The Democratic National Committee voted to strip superdelegates of influence and power as the party looks to heal divisions that boiled over during the 2016 campaign. Superdelegates are made up of the 400 DNC members and all elected Democrats at the national level and were allowed to support the candidate of their choice regardless of how their state’s caucus or primary was decided.
Bernie Sanders’ supporters complained that the superdelegate system was rigged to ensure that an establishment candidate came out on top. The reforms passed by the DNC would bar superdelegates from voting on the first ballot.
The plan, supported by DNC Chairman Tom Perez and allies of Sen. Bernie Sanders (I-Vt.), strips superdelegates of the ability to vote on the first ballot at a presidential nominating convention ― unless a candidate already has such a large delegate advantage from caucus and primary wins that he or she would win the nomination without superdelegate support.
“We made these changes because it’s never too late to do the right thing,” said California DNC member Michael Kapp, who supported Hillary Clinton in the 2016 presidential primary. “By restoring trust to our presidential primary process, we are reinforcing the fact that Democrats are the party of the people.”
Shortly before the final vote, Don Fowler, a former DNC chairman and leading opponent of the reforms, recognized that his side was certain to lose. Seeking to save people’s time, Fowler motioned to suspend the rules and have the DNC membership approve the reform package by an informal vote of acclamation.
In the end, the DNC overwhelmingly passed the reform package by a voice vote of acclamation.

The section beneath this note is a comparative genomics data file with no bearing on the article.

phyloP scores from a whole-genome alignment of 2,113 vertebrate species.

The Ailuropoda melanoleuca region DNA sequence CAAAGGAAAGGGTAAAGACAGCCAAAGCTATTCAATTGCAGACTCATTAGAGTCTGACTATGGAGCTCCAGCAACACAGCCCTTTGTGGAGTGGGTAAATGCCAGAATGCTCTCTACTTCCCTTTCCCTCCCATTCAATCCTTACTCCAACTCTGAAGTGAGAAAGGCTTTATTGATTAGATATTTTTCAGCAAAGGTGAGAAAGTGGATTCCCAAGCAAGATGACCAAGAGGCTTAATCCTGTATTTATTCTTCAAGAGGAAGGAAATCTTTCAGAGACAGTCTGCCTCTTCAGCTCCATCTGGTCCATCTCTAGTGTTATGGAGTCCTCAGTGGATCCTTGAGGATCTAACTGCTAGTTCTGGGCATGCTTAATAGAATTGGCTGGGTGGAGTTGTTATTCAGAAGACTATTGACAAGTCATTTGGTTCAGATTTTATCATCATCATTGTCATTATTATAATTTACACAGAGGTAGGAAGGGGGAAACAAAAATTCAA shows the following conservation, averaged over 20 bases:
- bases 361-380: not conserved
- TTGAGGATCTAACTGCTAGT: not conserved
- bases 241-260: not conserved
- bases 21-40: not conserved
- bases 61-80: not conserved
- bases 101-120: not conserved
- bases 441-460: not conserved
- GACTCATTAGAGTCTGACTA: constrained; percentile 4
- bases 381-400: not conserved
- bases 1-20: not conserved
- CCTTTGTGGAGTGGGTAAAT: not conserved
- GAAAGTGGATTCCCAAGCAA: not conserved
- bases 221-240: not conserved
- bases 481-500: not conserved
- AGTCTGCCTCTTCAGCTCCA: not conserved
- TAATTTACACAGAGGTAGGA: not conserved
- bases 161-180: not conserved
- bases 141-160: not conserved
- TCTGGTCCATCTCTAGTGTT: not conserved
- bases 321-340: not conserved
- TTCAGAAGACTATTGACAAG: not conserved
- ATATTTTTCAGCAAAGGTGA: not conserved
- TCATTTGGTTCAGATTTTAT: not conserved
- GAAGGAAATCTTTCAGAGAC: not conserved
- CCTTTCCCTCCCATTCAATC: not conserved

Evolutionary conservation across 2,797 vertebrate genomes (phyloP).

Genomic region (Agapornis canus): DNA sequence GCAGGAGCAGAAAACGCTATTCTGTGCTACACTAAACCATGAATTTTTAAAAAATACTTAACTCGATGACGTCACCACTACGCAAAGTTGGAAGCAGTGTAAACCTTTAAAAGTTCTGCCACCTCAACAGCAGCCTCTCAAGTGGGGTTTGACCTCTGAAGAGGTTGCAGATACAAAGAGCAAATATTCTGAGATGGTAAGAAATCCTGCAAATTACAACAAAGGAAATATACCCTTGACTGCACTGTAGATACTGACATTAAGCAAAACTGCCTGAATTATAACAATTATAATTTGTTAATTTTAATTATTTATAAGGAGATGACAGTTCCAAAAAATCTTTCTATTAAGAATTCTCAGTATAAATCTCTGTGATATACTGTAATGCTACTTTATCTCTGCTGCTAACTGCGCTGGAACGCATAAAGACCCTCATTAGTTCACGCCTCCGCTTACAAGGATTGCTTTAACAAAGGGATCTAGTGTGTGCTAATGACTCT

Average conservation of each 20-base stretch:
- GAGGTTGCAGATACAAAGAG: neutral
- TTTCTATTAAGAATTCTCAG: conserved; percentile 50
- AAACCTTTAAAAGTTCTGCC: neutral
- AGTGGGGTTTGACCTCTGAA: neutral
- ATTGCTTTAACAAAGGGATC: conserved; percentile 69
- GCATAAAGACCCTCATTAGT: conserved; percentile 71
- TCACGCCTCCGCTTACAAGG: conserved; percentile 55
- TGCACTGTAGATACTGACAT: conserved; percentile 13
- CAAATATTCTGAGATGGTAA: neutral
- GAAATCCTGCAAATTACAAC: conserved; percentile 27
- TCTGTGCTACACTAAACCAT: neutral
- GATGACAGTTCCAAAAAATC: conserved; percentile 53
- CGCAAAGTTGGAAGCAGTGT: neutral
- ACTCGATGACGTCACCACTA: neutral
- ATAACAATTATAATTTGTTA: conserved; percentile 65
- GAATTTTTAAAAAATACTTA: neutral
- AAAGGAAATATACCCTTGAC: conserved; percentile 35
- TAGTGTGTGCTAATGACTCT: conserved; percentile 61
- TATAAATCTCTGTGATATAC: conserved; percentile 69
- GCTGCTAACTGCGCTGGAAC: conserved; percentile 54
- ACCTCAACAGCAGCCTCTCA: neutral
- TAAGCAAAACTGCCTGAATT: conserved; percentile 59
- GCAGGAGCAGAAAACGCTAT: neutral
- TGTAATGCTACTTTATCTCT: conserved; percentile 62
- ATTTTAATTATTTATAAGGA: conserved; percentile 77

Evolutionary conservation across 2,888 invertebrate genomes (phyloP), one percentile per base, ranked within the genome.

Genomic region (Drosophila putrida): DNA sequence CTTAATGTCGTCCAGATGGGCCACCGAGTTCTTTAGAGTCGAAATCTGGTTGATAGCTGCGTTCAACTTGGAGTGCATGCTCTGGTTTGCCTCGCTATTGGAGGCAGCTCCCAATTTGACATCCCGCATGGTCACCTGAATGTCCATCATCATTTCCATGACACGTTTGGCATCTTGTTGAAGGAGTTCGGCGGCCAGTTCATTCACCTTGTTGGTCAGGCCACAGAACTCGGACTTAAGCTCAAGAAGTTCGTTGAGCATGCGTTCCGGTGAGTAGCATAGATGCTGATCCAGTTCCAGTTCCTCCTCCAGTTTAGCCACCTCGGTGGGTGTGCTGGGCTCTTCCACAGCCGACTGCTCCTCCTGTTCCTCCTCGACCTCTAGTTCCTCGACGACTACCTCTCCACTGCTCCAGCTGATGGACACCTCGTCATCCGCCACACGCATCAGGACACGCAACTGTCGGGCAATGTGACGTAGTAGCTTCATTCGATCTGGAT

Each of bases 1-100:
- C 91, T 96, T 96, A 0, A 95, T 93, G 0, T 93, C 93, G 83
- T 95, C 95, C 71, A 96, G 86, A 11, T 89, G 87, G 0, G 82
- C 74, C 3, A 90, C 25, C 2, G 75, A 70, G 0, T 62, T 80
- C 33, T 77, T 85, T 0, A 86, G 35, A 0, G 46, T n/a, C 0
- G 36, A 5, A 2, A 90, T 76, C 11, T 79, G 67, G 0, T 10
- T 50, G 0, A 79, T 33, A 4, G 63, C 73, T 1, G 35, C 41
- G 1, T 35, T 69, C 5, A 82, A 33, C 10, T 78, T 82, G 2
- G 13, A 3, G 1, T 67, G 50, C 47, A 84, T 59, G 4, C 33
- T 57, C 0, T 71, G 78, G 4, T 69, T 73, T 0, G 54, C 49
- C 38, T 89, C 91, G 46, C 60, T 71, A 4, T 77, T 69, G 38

The superdelegate system was created to give national Democrats the final say in who wins the presidential nomination. It was designed to prevent a radical like Sanders from leading the ticket — a prospect many establishment Democrats believed would have led to a Democratic wipeout on Election Day.
The system was also created to prevent activists like this from taking over the party:
“It is really kind of bizarre to be on the same side as Perez on these issues and I’m glad we are,” said Selina Vickers, a West Virginia social worker and progressive activist who participated in a Friday morning press conference in support of the reforms.
Vickers, a Sanders backer who attended every DNC meeting since the 2016 election, did not eat food for a week leading up to the final reform vote.
“It’s a physical manifestation of my hunger for democracy,” she said.
If Sanders wins, she may be the next DNC chairman.
What’s interesting is that the Sanders/Warren wing of the party is now pretty much the establishment mainstream. The party platform that emerges from the convention in 2020 will be indistinguishable from the agenda of European socialists. Radical activists have already taken control at the local level in many places, which will inevitably lead to “litmus tests” for candidates that include Medicare for all and free college tuition. Will a national Democratic candidate be able to win without espousing those two issues?
Ditching the superdelegate system may be good for party unity but it may lead to the nomination of someone who couldn’t possibly win the general election in 2020.